Wednesday, September 15, 2010

Two Cat 4 Hurricanes At Once

After rapid, unexpected, explosive intensification late Tuesday into early Wednesday, Hurricane Julia reached Category 4 strength this morning, making it the most intense hurricane to ever occur so far to the east in the Atlantic Ocean. Julia is only a little weaker than Hurricane Igor, also at Category 4 strength today. Having two hurricanes of similar, major intensity at the same time is incredibly rare. This situation has only happened once before (on record). September 16, 1926 is the only other time we know of since 1900 that had two Category 4 hurricanes occurring simultaneously in the Atlantic basin (Hurricane #4 and the Great Miami Hurricane). In fact, getting two major (category 3 or stronger, if only briefly) hurricanes at the same time is rare to begin with. It's only happened nine previous times on record:

1933 (Storms #11 & #12)
1950 (Dog & Easy)
1951 (Easy & Fox)
1955 (Hilda & Ione)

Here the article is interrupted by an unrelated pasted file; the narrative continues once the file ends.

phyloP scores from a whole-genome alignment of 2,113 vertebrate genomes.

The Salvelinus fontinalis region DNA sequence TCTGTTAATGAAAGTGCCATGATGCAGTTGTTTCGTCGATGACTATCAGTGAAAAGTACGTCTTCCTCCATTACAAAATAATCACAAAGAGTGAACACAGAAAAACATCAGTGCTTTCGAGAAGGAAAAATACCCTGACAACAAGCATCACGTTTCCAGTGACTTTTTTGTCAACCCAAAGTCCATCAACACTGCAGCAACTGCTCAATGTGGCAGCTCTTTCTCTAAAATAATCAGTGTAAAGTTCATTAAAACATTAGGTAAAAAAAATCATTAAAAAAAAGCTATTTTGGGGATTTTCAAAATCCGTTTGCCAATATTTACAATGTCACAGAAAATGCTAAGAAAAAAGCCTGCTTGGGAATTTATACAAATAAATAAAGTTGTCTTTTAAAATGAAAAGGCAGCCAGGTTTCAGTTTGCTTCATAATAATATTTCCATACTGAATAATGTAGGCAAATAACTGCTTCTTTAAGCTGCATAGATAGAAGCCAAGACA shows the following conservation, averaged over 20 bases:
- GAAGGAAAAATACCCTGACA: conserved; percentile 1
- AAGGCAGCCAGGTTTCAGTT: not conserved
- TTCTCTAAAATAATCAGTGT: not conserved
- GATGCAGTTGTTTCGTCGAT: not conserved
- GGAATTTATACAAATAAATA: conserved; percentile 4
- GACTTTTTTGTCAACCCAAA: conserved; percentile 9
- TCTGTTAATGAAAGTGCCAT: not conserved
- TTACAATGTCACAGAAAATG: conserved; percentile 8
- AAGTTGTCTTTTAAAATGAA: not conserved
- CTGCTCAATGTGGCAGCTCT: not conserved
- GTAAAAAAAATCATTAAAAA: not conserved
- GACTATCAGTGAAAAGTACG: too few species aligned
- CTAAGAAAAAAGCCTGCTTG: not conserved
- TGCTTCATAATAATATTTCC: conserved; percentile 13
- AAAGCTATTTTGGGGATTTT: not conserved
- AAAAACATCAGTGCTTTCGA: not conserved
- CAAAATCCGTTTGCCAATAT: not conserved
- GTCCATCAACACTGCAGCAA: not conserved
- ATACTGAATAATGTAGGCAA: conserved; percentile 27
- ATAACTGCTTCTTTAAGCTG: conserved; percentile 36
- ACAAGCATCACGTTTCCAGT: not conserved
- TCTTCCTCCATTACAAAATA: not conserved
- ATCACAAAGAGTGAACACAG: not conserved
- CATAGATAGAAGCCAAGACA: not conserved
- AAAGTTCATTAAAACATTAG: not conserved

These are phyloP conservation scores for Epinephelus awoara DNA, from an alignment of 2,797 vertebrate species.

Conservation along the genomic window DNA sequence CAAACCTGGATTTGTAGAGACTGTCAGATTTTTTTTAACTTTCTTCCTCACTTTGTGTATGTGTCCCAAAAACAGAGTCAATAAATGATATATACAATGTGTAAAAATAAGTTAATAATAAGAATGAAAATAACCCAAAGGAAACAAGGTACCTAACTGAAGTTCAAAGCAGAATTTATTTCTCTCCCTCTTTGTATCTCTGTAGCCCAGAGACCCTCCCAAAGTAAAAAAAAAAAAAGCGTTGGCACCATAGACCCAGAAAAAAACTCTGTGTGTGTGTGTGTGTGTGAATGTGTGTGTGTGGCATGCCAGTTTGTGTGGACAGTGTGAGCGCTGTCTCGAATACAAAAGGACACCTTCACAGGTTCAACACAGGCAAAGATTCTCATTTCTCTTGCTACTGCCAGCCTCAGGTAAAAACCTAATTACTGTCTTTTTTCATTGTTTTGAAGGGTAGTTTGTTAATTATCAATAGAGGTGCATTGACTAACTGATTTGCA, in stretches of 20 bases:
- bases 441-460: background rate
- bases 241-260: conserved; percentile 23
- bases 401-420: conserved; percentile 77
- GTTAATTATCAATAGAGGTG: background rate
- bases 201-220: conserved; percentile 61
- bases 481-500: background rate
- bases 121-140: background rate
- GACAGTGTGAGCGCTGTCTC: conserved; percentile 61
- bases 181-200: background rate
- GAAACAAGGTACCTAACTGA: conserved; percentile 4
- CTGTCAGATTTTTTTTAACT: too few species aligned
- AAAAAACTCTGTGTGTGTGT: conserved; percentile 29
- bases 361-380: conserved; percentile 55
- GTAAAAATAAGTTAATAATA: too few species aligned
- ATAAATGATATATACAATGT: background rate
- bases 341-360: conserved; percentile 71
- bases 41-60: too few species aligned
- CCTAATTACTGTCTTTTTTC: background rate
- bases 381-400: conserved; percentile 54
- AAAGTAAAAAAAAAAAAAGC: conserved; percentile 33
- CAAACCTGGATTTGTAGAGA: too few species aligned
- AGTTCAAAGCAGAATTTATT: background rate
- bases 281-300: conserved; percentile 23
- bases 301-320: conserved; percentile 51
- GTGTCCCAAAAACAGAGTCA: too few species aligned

1958 (Helene & Ilsa)
1961 (Carla and Debbie)
1964 (Dora &Ethel)
1969 (Camille & Debbie)
1999 (Floyd & Gert).
(Archive data released by the National Hurricane Center)
What is going on in the Atlantic right now is incredibly rare and noteworthy. (It is important, though, to also mention that we didn't have reliable satellite information on storms until after the space age, of course...meaning there may have been hurricanes well into the Atlantic like Julia that were missed or not properly recorded the first half of the 20th century). Both of these powerful hurricanes, Igor & Julia, will remain well away from the U.S. However, Bermuda is poised to receive a direct hit from Igor, which may still be at major hurricane strength when it passes over the tiny Atlantic island this weekend.